Dowling, president and CEO of Northwell Health, stood by on Monday as an intensive care nurse at Northwell’s Long Island Jewish Medical Center in Queens, N.Y., received the vaccine granted emergency use authorization by the Food and Drug Administration on Friday, December 11. The vaccination, televised widely, kicked off Northwell’s effort to inoculate the staff at its hospitals.
“Today is V-Day in our fight against COVID-19,” Dowling said, calling it a long-awaited “historic day for science and humanity.”
On Monday, December 21, Dowling will join a virtual panel discussion about vaccination and the coronavirus. Organized by the Fordham University Alumni Association, the event is open to Fordham alumni, parents, and students.
The intensive care nurse who received the dose, Sandra Lindsay, said she felt “great” afterward. “It didn’t feel different from taking any other vaccine,” she said.
“I want to instill public confidence that the vaccine is safe,” she said. “We’re in a pandemic, and so we all need to do our part to put an end to the pandemic.
“As a nurse, my practice is guided by science, and so I trust science.”
The vaccine, developed by Pfizer, was found to be 95% effective in preventing COVID-19. It requires two doses three weeks apart. Northwell is seeking to vaccinate all of its essential frontline hospital staff as well as any physicians, nurses, or other staffers who work in direct contact with COVID-19 patients. Lindsay’s vaccination was the first to take place outside clinical trials.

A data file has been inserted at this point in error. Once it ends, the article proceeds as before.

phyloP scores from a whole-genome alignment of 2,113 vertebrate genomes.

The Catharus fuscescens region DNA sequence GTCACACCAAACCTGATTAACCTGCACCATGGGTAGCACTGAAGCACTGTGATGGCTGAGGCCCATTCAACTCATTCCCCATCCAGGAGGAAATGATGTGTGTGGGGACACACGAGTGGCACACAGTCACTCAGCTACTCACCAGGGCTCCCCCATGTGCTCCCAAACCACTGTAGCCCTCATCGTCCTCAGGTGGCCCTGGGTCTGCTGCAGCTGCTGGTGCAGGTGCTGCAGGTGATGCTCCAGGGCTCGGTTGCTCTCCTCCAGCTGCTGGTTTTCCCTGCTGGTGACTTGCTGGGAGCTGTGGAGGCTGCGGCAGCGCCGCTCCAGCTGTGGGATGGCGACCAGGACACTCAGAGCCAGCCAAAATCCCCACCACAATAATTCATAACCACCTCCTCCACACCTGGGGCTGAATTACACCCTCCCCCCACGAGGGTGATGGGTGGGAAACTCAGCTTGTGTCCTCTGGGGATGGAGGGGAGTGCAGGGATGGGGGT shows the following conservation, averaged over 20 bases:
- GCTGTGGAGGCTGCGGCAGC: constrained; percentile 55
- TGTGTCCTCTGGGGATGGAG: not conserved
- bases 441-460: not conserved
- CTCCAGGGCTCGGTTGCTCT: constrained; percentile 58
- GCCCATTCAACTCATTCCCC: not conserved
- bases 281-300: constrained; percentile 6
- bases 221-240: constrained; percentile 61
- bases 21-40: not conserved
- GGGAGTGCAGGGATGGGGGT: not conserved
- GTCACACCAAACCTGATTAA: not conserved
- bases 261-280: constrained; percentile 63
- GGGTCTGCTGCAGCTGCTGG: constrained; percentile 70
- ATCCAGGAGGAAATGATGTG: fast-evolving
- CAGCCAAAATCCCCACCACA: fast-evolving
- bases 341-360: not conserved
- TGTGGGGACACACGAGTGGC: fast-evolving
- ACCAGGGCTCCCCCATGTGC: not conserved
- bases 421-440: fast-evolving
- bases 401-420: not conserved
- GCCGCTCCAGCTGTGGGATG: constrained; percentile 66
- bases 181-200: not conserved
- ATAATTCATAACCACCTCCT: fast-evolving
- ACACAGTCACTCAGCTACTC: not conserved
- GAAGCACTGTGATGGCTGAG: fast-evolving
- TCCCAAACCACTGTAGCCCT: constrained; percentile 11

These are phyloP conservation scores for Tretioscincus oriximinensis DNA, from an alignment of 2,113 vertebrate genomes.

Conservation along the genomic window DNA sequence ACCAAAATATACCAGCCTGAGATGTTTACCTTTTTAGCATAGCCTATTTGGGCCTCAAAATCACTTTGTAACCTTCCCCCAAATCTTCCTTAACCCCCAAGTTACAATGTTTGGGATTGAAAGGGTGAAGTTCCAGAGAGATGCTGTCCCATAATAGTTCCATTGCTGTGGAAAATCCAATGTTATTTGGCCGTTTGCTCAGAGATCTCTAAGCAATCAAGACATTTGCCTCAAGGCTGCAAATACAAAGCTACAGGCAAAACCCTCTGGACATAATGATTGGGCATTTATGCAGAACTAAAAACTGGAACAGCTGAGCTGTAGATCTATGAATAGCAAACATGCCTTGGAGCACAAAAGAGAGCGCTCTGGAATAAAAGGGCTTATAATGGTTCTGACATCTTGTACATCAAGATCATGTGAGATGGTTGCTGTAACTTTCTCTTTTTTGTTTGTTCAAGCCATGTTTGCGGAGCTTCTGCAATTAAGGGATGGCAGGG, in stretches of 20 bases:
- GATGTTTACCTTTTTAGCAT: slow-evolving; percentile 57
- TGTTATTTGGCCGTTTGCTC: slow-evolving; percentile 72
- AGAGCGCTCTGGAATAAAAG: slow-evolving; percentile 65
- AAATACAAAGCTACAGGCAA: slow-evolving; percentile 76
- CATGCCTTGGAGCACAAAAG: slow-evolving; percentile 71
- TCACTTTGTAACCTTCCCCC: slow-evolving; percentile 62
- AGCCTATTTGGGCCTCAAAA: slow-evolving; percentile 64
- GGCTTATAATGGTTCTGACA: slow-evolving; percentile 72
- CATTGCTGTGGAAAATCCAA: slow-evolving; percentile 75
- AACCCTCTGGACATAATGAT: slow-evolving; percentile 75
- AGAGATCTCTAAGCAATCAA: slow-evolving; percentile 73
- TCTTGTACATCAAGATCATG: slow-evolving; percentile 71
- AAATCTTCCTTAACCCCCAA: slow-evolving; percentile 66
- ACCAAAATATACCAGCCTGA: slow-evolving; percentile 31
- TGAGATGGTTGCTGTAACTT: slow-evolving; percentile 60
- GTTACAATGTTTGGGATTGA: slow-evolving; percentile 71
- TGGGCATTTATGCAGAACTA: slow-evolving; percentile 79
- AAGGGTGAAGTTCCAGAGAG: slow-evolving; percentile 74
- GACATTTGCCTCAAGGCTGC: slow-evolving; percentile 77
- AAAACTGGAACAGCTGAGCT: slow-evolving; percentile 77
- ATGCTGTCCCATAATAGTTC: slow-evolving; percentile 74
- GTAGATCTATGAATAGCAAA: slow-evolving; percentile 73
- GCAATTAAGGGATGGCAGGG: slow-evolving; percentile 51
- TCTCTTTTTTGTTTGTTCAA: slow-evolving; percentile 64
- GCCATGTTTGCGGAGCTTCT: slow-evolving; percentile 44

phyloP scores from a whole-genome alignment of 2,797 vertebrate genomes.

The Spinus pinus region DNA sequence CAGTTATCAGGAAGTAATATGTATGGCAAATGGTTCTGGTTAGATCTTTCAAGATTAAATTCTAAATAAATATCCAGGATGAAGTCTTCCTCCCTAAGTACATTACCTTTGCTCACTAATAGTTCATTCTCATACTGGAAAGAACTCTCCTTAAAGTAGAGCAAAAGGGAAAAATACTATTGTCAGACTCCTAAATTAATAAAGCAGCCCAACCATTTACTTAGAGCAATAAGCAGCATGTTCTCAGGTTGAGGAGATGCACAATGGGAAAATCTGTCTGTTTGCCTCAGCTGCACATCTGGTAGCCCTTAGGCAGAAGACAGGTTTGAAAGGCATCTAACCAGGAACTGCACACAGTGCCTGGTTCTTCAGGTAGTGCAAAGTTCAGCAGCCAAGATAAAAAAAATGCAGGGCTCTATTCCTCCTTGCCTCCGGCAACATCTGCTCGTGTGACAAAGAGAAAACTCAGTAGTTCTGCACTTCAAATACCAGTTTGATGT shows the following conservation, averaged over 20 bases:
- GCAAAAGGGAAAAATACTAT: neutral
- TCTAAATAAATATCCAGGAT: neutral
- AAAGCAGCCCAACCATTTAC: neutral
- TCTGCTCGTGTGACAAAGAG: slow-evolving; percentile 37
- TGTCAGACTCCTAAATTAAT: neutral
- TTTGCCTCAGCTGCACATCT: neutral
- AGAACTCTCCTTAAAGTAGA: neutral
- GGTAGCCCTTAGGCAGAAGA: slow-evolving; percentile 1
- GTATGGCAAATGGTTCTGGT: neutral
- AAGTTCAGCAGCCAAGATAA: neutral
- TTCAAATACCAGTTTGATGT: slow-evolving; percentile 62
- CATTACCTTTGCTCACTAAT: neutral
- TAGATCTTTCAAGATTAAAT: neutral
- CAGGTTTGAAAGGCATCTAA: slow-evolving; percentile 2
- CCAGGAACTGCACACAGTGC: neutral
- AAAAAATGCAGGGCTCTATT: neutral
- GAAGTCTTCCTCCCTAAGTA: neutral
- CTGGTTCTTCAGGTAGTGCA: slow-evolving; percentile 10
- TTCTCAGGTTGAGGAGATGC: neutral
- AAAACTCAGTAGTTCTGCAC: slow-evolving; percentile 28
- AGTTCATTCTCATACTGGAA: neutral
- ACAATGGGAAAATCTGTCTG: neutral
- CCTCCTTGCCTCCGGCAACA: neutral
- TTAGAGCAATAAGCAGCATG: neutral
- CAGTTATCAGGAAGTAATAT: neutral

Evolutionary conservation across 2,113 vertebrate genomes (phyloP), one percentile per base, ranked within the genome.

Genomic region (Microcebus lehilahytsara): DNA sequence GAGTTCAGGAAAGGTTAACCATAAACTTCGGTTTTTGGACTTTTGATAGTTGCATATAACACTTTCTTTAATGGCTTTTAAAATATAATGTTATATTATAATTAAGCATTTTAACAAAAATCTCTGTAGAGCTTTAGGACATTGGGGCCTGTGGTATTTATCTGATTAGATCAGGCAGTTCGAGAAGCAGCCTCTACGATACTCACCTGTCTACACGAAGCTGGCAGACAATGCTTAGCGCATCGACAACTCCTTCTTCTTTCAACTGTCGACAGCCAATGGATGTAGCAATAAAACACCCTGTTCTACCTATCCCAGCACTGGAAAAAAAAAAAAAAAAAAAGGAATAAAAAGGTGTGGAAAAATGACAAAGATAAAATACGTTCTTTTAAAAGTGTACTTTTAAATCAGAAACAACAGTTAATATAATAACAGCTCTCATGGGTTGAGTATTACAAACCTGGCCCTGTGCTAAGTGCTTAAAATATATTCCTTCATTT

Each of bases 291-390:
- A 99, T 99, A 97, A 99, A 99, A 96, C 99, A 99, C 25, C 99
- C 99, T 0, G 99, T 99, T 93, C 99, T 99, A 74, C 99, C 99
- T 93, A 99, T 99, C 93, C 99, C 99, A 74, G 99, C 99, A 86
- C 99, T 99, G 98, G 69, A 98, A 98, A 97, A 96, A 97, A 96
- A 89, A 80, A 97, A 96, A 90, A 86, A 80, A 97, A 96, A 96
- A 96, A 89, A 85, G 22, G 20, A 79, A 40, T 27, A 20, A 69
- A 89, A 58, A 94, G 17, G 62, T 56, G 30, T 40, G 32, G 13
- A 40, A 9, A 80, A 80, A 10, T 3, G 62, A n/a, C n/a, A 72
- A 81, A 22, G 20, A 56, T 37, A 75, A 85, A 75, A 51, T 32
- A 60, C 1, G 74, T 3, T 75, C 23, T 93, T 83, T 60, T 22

Another Fordham graduate, New York Governor Andrew M. Cuomo, FCRH ’79, took part in the event virtually, via video link, asking questions of Lindsay and the doctor administering the dose.
Last spring, soon after the pandemic began, Cuomo named Dowling co-leader of a statewide council on expanding the state’s hospital capacity to cope with the pandemic. A Fordham trustee, Dowling has served as a professor of social policy at Fordham, assistant dean of the Graduate School of Social Service, and director of the Westchester campus. Since 2002, he has been at the helm of Northwell, the largest hospital system in New York state.
COVID-19 has killed more than 300,000 Americans, and New York was widely considered an epicenter of the pandemic last spring.
“COVID-19 took our loved ones, disrupted our lives, and forced us to deal with unthinkable circumstances,” Dowling said. “But hope brings prosperity, and we never ended our fight. We never did wave the white flag.”
Lindsay spoke hopefully about the vaccination effort after receiving the dose. “I hope this marks the beginning to the end of a very painful time in our history,” she said.